– IG models must be more “NSFW” (i.e. sexual) to attract followers and power. Is there something wrong with a woman being publicly sexual? Does being sexual preclude a work from being considered artistic? Can female sexuality that engages the “male gaze” be seen as a personal choice that engenders a conscious aesthetic? Does a pro-arousal approach necessarily make something NSFW or porn, and if so, when does this designation serve as an act of censorship toward female bodies (and male audiences)?
– What does it mean for art and women that IG models have a uniquely high male fan count? This fact differentiates them from female celebrities (Beyonce, Kim Kardashian, Lana Del Rey, etc.), female artists who “perform” on Instagram (Amalia Ulman, Chloe Wise, Alexandra Marzella, etc.), and female industry/agency models on Instagram like Candice Swanepoel. Interestingly, this high male follower count also seems to coincide with having a mostly non-art world following – does this make these women outsider artists?

– What does the IG Model mean to artists who are interested in the digital, viral, or lived pop nature of art? What is the relationship between what the art world generally considers “digital art” and what the artists in this show are doing?

– The “It-Alt Girl” is similar to the “It-Model Girl” and both are embraced and propelled to popularity thru mainstream media. However, the “It-Porn Girl” and “It-Instagram Girl” are not embraced by mainstream media due to the fact that they embrace the male gaze and create NSFW content. Last year, Britney Spears’s team decided not to release her David LaChapelle “Make Me” video because they determined it was “too sexy” for the mainstream. So “too sexy” is now a trigger. This is like when Instagram or Tumblr deletes photos that are not nude but are deemed “too sexual.” It is censorship. So who is determining what’s too sexual and what’s not and what are the determinants?

– Slavoj Zizec recently described LGBQT as a “sexual liberation movement,” which it undoubtedly is. To what extent are IG models staging a sexual liberation movement for what has traditionally been called “sex workers,” yet which feels like a term in need of re-contemporizing? What is the difference between sex and work on the Internet, in the art world, in the selfie-modeling world? What are these artist models seeking to liberate themselves from via sexualized art and female display in discourse with the male gaze?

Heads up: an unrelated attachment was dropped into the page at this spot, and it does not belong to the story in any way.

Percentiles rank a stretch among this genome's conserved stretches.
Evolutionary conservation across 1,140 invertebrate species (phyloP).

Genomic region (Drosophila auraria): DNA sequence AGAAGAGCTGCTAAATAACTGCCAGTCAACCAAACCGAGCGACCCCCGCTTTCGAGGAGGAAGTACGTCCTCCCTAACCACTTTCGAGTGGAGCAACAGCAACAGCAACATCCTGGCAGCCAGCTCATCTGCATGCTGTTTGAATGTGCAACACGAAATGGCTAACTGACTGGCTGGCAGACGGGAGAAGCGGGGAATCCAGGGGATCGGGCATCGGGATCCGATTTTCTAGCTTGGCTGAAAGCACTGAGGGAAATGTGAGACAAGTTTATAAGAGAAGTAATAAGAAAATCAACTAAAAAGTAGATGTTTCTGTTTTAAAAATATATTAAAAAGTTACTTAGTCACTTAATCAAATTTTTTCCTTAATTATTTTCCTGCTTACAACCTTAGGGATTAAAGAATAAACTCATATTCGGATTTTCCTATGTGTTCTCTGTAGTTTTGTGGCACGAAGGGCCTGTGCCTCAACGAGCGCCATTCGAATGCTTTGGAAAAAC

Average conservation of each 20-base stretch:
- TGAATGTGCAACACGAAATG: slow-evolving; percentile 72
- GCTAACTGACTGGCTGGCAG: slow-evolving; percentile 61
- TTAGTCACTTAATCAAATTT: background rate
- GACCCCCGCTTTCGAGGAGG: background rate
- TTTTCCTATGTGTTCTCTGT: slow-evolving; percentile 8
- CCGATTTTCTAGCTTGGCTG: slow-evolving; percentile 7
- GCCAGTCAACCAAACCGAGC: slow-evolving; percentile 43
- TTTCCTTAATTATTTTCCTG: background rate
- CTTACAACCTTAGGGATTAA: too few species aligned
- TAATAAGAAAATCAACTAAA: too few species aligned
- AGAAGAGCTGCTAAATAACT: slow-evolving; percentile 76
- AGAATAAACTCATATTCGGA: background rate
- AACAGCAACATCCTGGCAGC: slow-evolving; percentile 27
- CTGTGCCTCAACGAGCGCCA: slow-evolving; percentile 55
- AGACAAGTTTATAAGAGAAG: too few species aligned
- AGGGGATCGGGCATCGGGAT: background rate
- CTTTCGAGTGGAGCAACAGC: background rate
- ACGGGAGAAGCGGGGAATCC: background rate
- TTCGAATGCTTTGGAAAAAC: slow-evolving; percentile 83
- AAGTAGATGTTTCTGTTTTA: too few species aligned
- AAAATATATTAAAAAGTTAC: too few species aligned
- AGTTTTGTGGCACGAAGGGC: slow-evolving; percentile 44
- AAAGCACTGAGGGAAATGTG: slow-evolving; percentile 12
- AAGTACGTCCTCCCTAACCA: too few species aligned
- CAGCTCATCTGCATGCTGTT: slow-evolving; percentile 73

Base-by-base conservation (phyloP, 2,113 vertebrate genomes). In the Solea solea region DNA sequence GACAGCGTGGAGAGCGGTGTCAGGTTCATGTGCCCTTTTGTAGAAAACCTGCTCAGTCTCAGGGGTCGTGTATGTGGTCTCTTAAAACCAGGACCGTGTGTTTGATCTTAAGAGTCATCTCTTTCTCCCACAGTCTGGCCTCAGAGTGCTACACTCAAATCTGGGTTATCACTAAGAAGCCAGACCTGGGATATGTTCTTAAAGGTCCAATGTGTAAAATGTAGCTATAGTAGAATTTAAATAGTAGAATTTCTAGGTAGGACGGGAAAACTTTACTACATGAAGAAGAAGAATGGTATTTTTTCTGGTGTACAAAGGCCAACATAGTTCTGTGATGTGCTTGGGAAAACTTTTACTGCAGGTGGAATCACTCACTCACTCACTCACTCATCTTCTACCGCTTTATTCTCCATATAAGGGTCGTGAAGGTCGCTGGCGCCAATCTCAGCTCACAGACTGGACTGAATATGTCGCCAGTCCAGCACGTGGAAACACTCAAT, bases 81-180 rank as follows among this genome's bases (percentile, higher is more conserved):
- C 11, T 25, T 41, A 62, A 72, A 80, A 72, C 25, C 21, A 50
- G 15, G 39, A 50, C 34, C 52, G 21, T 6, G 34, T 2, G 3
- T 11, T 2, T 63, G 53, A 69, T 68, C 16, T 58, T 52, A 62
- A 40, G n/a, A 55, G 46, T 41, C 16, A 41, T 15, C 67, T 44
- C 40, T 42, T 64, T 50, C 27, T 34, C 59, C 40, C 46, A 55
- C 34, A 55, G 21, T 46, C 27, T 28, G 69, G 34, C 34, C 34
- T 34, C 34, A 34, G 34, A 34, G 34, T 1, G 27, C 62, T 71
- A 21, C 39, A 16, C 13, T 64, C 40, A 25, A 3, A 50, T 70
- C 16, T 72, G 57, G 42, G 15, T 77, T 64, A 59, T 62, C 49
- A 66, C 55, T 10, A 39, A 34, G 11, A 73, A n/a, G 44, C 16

– How can the art world actually differentiate itself from the commercial world in terms of allowing for alternative avenues of female expression? While the worlds often overlap, such as in “Nu Muses,” artists looking to comment on this overlap generally use hetero-arousal-denying and alt aesthetics. For instance, Richard Kern has presented content from his failed porn site (newnudecity.com) in the art world to great acclaim. This can be quite satisfying, but is it the only option for the female image in art? Does being hetero-arousing make something not art? But if it’s not art, it’s also definitely not mainstream, so is it “just” porn? Yet if it is addressing many of the social concerns generally thrown at porn and also shares very little aesthetic similarities to porn, is this a correct categorization? What then is it?

– Unlike traditional female performance artists, whose work remains largely grounded in the various critiques of the 1960’s that targeted the problematic nexus of patriarchy, male gaze and capitalism via live acts of mutilation, deconstruction, and defiance, IG Models seek an inverted liberation. Their practice – which entails digital acts of beautification, reconstruction and arousing engagement with the male gaze and capitalism – utilizes their ownership over contemporary tools of production to achieve financial and creative freedom. Is the art world ready to embrace what they’re doing as a new form of performance art that is as “critical” as the old form, only in different ways and toward different factors?